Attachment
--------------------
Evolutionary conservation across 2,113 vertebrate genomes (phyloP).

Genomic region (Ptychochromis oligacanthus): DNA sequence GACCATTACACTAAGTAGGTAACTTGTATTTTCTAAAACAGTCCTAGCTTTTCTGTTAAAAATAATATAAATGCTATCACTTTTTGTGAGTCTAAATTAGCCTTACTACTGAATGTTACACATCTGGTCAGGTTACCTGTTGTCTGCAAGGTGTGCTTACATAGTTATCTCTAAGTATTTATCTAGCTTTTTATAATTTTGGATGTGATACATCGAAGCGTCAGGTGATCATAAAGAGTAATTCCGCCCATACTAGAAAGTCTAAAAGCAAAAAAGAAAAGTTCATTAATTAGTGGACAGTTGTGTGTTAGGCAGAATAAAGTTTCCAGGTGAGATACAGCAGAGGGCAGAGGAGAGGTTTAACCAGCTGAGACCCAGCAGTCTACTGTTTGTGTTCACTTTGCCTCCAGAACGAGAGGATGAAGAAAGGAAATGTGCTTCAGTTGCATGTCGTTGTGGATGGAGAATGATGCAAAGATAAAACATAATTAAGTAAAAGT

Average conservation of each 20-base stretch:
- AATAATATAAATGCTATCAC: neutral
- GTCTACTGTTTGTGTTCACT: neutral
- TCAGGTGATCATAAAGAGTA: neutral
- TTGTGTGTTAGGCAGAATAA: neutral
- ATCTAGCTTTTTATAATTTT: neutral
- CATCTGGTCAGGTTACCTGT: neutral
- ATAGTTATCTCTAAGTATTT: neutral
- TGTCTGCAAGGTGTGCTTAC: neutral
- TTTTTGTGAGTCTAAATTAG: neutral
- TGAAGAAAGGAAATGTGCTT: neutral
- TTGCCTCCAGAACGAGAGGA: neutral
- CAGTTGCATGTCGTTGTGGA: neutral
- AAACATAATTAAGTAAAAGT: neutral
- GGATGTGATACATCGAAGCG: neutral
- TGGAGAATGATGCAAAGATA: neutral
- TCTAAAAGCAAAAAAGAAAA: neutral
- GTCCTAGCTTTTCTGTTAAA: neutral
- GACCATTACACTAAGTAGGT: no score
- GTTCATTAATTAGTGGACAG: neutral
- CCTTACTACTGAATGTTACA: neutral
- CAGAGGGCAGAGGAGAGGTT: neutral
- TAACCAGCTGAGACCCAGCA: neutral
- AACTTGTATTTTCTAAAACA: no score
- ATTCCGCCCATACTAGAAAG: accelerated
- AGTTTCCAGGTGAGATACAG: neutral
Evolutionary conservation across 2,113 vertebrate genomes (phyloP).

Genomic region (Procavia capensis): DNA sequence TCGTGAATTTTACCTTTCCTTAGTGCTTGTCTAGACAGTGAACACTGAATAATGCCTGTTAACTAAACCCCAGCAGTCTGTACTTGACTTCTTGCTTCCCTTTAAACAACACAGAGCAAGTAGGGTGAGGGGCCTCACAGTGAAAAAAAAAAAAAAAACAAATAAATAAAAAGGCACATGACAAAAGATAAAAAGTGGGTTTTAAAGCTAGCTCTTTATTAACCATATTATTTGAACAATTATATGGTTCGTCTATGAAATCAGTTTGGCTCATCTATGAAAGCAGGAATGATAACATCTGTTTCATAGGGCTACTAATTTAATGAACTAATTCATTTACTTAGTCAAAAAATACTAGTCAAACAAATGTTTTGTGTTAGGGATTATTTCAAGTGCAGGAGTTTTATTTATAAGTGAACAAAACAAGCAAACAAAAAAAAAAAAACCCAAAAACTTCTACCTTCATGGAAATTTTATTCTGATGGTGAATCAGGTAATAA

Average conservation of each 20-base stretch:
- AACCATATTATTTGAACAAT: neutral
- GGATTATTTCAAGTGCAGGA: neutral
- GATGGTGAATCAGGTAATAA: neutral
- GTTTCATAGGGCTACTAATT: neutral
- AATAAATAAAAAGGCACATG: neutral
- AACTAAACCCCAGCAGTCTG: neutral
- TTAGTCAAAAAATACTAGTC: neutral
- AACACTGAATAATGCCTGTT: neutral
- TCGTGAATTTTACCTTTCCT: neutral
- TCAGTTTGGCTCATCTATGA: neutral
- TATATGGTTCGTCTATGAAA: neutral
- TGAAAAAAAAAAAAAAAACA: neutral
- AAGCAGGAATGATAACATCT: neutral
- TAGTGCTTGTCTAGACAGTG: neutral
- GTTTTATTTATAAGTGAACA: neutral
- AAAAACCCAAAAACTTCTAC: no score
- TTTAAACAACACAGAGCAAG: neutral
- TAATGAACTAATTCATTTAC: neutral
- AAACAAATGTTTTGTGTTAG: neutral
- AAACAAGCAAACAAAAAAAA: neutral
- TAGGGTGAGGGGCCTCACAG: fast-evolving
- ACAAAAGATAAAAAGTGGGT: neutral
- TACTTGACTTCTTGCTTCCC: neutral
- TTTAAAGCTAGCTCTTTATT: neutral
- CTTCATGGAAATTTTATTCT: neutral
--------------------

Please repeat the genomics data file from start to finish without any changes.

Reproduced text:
Evolutionary conservation across 2,113 vertebrate genomes (phyloP).

Genomic region (Ptychochromis oligacanthus): DNA sequence GACCATTACACTAAGTAGGTAACTTGTATTTTCTAAAACAGTCCTAGCTTTTCTGTTAAAAATAATATAAATGCTATCACTTTTTGTGAGTCTAAATTAGCCTTACTACTGAATGTTACACATCTGGTCAGGTTACCTGTTGTCTGCAAGGTGTGCTTACATAGTTATCTCTAAGTATTTATCTAGCTTTTTATAATTTTGGATGTGATACATCGAAGCGTCAGGTGATCATAAAGAGTAATTCCGCCCATACTAGAAAGTCTAAAAGCAAAAAAGAAAAGTTCATTAATTAGTGGACAGTTGTGTGTTAGGCAGAATAAAGTTTCCAGGTGAGATACAGCAGAGGGCAGAGGAGAGGTTTAACCAGCTGAGACCCAGCAGTCTACTGTTTGTGTTCACTTTGCCTCCAGAACGAGAGGATGAAGAAAGGAAATGTGCTTCAGTTGCATGTCGTTGTGGATGGAGAATGATGCAAAGATAAAACATAATTAAGTAAAAGT

Average conservation of each 20-base stretch:
- AATAATATAAATGCTATCAC: neutral
- GTCTACTGTTTGTGTTCACT: neutral
- TCAGGTGATCATAAAGAGTA: neutral
- TTGTGTGTTAGGCAGAATAA: neutral
- ATCTAGCTTTTTATAATTTT: neutral
- CATCTGGTCAGGTTACCTGT: neutral
- ATAGTTATCTCTAAGTATTT: neutral
- TGTCTGCAAGGTGTGCTTAC: neutral
- TTTTTGTGAGTCTAAATTAG: neutral
- TGAAGAAAGGAAATGTGCTT: neutral
- TTGCCTCCAGAACGAGAGGA: neutral
- CAGTTGCATGTCGTTGTGGA: neutral
- AAACATAATTAAGTAAAAGT: neutral
- GGATGTGATACATCGAAGCG: neutral
- TGGAGAATGATGCAAAGATA: neutral
- TCTAAAAGCAAAAAAGAAAA: neutral
- GTCCTAGCTTTTCTGTTAAA: neutral
- GACCATTACACTAAGTAGGT: no score
- GTTCATTAATTAGTGGACAG: neutral
- CCTTACTACTGAATGTTACA: neutral
- CAGAGGGCAGAGGAGAGGTT: neutral
- TAACCAGCTGAGACCCAGCA: neutral
- AACTTGTATTTTCTAAAACA: no score
- ATTCCGCCCATACTAGAAAG: accelerated
- AGTTTCCAGGTGAGATACAG: neutral
Evolutionary conservation across 2,113 vertebrate genomes (phyloP).

Genomic region (Procavia capensis): DNA sequence TCGTGAATTTTACCTTTCCTTAGTGCTTGTCTAGACAGTGAACACTGAATAATGCCTGTTAACTAAACCCCAGCAGTCTGTACTTGACTTCTTGCTTCCCTTTAAACAACACAGAGCAAGTAGGGTGAGGGGCCTCACAGTGAAAAAAAAAAAAAAAACAAATAAATAAAAAGGCACATGACAAAAGATAAAAAGTGGGTTTTAAAGCTAGCTCTTTATTAACCATATTATTTGAACAATTATATGGTTCGTCTATGAAATCAGTTTGGCTCATCTATGAAAGCAGGAATGATAACATCTGTTTCATAGGGCTACTAATTTAATGAACTAATTCATTTACTTAGTCAAAAAATACTAGTCAAACAAATGTTTTGTGTTAGGGATTATTTCAAGTGCAGGAGTTTTATTTATAAGTGAACAAAACAAGCAAACAAAAAAAAAAAAACCCAAAAACTTCTACCTTCATGGAAATTTTATTCTGATGGTGAATCAGGTAATAA

Average conservation of each 20-base stretch:
- AACCATATTATTTGAACAAT: neutral
- GGATTATTTCAAGTGCAGGA: neutral
- GATGGTGAATCAGGTAATAA: neutral
- GTTTCATAGGGCTACTAATT: neutral
- AATAAATAAAAAGGCACATG: neutral
- AACTAAACCCCAGCAGTCTG: neutral
- TTAGTCAAAAAATACTAGTC: neutral
- AACACTGAATAATGCCTGTT: neutral
- TCGTGAATTTTACCTTTCCT: neutral
- TCAGTTTGGCTCATCTATGA: neutral
- TATATGGTTCGTCTATGAAA: neutral
- TGAAAAAAAAAAAAAAAACA: neutral
- AAGCAGGAATGATAACATCT: neutral
- TAGTGCTTGTCTAGACAGTG: neutral
- GTTTTATTTATAAGTGAACA: neutral
- AAAAACCCAAAAACTTCTAC: no score
- TTTAAACAACACAGAGCAAG: neutral
- TAATGAACTAATTCATTTAC: neutral
- AAACAAATGTTTTGTGTTAG: neutral
- AAACAAGCAAACAAAAAAAA: neutral
- TAGGGTGAGGGGCCTCACAG: fast-evolving
- ACAAAAGATAAAAAGTGGGT: neutral
- TACTTGACTTCTTGCTTCCC: neutral
- TTTAAAGCTAGCTCTTTATT: neutral
- CTTCATGGAAATTTTATTCT: neutral